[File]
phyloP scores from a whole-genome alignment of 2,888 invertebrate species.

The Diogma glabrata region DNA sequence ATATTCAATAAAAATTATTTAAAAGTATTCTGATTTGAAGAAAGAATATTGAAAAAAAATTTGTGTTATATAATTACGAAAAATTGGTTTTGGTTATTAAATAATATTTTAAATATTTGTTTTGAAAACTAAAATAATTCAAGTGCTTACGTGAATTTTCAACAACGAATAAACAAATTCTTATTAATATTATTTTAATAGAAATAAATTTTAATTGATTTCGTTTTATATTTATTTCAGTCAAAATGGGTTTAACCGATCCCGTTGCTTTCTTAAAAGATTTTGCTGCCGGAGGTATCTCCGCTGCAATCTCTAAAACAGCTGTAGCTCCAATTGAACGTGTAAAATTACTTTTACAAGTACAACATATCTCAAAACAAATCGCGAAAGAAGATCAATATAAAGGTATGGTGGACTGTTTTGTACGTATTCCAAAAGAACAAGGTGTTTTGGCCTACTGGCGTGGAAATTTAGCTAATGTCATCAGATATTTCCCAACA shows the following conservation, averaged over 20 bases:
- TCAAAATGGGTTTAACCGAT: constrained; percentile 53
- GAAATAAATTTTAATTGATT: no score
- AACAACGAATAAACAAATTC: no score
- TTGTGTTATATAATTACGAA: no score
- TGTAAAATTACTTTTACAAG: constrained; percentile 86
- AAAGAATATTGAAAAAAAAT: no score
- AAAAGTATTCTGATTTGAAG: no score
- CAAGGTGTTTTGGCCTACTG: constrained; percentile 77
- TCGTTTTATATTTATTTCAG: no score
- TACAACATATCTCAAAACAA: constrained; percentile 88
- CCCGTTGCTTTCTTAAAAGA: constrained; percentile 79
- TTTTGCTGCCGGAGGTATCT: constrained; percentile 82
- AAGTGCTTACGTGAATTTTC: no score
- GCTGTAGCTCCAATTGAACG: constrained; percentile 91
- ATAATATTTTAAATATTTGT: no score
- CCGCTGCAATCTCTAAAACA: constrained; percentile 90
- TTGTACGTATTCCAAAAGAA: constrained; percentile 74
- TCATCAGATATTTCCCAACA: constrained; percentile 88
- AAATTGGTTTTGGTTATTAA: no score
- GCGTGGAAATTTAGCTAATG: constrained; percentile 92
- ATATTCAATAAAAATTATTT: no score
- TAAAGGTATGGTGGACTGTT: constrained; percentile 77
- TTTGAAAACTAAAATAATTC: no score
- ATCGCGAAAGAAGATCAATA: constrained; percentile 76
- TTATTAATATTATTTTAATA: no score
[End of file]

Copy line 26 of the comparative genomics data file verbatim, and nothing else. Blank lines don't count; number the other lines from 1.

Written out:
- ATCGCGAAAGAAGATCAATA: constrained; percentile 76